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Thursday, January 17, 2013

Fighting Back

K'tan A'gain

Three days before my 30th birthday, I woke up and my back was missing. I think it decided to leave me for someone else—perhaps it's unhappy about all the baby-carrying—because I could barely move without pain searing through my lower body. At one point, mid-morning, I put Ivy down in her bouncy chair. And then I couldn't pick her up out of it.

Life came to a screeching halt (as is has to when Mommy can't move or lift things). I was very briefly suicidal, as in, "I'm not depressed, but I think the only way the pain will stop is if I'm dead." And after my mom and Rob helped me calm down, took care of the kids, and reassured me that this too shall pass, I felt better enough to get angry. I got smoke-coming-out-of-the-ears angry that I should be wasting so much time feeling sick and hurt when I have two children to love and a life I'm supposed to be living.

Anger is the fire that often motivates me to change, and this time was no different. This year, after five years of feeling at best so-so, I am going to prioritize wellness. I am not going to accept 70% vitality as the new 100%. I will become strong and healthy, not only because I have two children who depend on me, but also because I deserve it. I deserve to feel well, so that I can do whatever it is I was put on this Earth to do.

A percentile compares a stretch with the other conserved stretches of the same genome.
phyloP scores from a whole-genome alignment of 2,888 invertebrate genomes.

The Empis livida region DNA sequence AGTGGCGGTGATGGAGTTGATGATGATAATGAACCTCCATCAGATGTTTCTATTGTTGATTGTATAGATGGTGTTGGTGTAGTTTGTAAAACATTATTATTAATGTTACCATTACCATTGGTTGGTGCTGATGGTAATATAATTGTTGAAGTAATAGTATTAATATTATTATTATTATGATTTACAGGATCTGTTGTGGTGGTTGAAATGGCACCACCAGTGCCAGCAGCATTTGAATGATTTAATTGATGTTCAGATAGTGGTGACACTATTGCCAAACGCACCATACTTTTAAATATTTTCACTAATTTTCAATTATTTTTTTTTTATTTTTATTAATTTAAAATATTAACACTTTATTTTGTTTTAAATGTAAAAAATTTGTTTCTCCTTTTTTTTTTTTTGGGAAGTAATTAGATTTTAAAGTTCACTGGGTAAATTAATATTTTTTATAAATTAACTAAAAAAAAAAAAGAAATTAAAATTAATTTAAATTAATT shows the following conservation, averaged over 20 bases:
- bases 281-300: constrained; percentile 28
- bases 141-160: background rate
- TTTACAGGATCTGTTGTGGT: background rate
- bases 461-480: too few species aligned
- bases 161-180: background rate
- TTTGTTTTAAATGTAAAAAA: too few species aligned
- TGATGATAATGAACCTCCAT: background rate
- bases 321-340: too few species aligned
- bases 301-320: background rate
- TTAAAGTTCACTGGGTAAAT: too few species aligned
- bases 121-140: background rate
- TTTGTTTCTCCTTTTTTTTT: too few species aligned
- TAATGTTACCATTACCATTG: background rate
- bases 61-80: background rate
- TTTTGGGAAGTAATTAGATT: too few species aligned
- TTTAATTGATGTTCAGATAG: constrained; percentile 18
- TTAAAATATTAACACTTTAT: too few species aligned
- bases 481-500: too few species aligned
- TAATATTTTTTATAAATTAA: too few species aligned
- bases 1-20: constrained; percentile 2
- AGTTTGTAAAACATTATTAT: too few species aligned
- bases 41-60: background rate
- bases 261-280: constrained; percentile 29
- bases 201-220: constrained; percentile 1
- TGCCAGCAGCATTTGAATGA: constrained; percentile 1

This is the only human body I'll ever have (in this lifetime), and it is not allowed to hurt me anymore.

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Monday, January 14, 2013

Five Months

Five Months

Before Ivy was born but after we'd named her, I wondered what nicknames she might end up with. Ivy is not the most nickname-able of names. I thought I might call her "VeeVee." Westley was planning to call her "Sunflower."

Now that's she's been here a while, we've settled into calling her "Ives." Rob also calls her honey—which melts my heart into pudding—and I call her my chickadee. Or Chick-E-Dee, or chica. We also call her Ms. Ivy, which seems to suit her best of all, as she is wholly determined to grow up and get on with her life.

It kills Ivy that she can't crawl. She can do all of the motions (separately), and she can propel herself across the floor (but not in any particular direction). I'm worried that she's going to get herself wedged under the couch accidentally. Her favorite thing in the entire world is to be propped up on a yoga bolster with her knees under her. She pushes up with her arms and looks all around like a prairie dog. My goal is to capture a photo of her doing this—complete with the "ta-da!" look of glee on her face.

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Just a day or two ago, Ivy learned to scream. It's not an unhappy scream or a pain-scream, but it's sharp and shrill and impossible to ignore. It's a cross between, "Hey, my voice can do this great noise!" and "Why am I not saying words yet?!"

Night before last, Ivy was unhappy on the changing table, crying, "Mmm-uh! Mmm-uh!" It sounded so much like a request for milk, and I leaned over her and said, "Let's just get your jammies on, and then you can have some milk." She beamed at me: You understand me!

I'm pretty sure this is just a coincidence—my five-month-old is not actually saying pre-words—but it's clear that she recognizes a lot of what I say to her. Especially "milk."

Navy